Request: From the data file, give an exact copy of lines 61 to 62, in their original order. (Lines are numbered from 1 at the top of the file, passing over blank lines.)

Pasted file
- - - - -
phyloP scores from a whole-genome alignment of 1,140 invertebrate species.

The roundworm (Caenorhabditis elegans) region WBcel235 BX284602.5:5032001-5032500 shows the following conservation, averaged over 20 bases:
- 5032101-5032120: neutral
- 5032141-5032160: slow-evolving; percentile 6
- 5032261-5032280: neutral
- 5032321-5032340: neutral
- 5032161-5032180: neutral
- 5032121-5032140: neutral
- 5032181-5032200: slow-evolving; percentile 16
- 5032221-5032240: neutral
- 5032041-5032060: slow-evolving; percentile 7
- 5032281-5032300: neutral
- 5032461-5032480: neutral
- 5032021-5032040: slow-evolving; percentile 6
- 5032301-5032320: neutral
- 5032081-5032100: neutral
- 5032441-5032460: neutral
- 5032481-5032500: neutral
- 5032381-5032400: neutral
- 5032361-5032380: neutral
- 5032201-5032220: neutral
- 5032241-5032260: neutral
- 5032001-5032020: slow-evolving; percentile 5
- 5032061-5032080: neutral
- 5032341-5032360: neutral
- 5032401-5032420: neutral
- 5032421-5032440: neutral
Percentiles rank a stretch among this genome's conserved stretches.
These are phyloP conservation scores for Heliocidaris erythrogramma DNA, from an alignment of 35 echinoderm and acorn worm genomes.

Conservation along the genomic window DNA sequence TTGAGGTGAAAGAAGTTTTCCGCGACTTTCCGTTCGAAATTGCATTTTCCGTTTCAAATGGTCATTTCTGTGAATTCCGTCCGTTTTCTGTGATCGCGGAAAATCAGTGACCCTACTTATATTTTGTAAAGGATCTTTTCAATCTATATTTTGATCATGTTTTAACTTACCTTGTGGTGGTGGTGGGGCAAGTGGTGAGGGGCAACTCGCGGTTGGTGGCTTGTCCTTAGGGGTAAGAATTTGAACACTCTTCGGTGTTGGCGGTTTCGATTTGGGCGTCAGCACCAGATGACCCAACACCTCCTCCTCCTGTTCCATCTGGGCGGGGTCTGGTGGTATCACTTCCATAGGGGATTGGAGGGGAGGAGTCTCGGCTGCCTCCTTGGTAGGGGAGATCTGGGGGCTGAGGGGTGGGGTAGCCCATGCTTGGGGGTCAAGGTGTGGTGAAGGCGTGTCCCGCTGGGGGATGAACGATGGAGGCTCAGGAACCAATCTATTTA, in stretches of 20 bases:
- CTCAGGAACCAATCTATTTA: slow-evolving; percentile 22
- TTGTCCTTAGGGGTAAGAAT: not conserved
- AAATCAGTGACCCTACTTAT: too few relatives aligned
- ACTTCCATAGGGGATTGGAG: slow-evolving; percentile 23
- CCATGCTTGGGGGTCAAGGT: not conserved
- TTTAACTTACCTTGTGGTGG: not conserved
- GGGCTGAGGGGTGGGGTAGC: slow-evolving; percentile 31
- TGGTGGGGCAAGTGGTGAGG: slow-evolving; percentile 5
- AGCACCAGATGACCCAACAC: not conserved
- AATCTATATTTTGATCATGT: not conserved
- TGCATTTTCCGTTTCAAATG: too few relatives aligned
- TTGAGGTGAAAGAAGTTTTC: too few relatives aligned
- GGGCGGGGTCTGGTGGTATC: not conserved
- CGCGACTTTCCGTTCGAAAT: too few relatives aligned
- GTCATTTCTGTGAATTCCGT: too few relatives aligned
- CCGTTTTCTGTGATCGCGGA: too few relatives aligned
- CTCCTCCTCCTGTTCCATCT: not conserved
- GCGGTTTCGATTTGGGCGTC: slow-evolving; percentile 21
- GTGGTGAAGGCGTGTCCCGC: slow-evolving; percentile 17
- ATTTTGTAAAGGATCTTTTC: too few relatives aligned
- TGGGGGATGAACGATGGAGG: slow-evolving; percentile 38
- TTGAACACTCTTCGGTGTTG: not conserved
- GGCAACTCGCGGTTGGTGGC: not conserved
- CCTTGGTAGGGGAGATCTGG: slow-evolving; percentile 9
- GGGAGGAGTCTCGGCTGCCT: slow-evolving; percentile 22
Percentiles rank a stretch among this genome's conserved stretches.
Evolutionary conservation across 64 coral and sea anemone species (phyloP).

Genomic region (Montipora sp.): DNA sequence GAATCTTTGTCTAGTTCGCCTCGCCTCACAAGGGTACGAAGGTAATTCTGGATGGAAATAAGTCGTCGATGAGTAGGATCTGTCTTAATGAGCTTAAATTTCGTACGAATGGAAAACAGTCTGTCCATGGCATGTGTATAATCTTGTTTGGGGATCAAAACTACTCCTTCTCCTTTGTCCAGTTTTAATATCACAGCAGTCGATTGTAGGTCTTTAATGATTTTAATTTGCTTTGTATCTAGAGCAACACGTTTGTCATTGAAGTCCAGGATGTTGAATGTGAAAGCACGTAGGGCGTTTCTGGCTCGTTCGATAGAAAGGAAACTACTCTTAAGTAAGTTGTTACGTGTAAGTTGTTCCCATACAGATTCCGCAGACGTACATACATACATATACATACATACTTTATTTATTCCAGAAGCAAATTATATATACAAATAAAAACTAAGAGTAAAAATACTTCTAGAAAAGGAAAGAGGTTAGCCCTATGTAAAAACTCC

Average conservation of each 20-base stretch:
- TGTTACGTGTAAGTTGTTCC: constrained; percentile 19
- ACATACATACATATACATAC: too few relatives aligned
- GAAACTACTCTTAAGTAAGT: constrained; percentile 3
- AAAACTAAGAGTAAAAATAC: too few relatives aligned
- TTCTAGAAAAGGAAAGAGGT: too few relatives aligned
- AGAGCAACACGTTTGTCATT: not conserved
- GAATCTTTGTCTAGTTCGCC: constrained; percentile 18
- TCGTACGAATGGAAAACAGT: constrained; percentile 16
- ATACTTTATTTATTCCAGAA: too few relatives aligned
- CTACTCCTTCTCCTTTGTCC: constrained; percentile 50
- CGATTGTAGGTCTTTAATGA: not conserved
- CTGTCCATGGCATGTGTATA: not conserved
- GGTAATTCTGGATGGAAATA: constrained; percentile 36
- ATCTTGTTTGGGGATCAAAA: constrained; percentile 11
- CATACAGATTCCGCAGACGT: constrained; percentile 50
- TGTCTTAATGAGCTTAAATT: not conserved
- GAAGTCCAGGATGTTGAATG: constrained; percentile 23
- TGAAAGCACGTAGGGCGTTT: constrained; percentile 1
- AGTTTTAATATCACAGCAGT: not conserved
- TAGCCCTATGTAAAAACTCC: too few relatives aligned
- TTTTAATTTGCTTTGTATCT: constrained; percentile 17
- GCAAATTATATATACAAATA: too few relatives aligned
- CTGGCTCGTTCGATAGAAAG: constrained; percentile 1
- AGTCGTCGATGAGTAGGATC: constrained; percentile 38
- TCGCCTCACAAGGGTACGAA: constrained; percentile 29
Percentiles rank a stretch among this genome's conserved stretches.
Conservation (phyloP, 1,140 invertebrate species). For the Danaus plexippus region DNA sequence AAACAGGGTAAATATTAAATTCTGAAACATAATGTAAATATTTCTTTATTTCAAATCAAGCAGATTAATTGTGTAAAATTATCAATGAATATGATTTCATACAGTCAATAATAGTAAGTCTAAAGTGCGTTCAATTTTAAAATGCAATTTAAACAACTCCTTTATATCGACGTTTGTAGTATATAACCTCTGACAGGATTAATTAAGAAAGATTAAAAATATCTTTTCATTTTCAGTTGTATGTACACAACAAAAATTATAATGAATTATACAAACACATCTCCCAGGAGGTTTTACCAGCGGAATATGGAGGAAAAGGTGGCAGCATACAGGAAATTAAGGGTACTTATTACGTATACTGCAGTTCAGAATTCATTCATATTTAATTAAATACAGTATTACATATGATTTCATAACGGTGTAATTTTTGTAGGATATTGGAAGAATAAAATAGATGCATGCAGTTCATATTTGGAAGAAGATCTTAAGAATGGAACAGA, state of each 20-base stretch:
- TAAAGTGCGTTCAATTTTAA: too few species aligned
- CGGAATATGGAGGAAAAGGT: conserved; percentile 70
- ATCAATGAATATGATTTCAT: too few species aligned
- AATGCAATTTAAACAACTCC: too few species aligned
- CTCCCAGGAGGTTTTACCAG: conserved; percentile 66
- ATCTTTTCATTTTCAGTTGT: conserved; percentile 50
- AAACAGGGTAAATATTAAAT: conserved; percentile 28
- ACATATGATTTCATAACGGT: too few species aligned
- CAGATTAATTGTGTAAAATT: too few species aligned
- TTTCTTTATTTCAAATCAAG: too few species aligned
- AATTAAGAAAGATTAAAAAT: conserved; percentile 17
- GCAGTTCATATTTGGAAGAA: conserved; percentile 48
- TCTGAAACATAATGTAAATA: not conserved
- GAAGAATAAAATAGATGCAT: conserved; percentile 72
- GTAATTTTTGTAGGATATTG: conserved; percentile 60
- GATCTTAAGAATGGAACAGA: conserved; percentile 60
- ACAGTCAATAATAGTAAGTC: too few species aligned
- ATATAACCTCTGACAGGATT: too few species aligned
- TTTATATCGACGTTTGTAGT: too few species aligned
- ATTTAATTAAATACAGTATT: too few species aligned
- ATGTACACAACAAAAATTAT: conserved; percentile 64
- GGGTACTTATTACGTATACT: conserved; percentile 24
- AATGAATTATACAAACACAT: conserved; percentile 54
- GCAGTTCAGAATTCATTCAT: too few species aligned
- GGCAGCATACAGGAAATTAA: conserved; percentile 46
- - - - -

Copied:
- ACATACATACATATACATAC: too few relatives aligned
- GAAACTACTCTTAAGTAAGT: constrained; percentile 3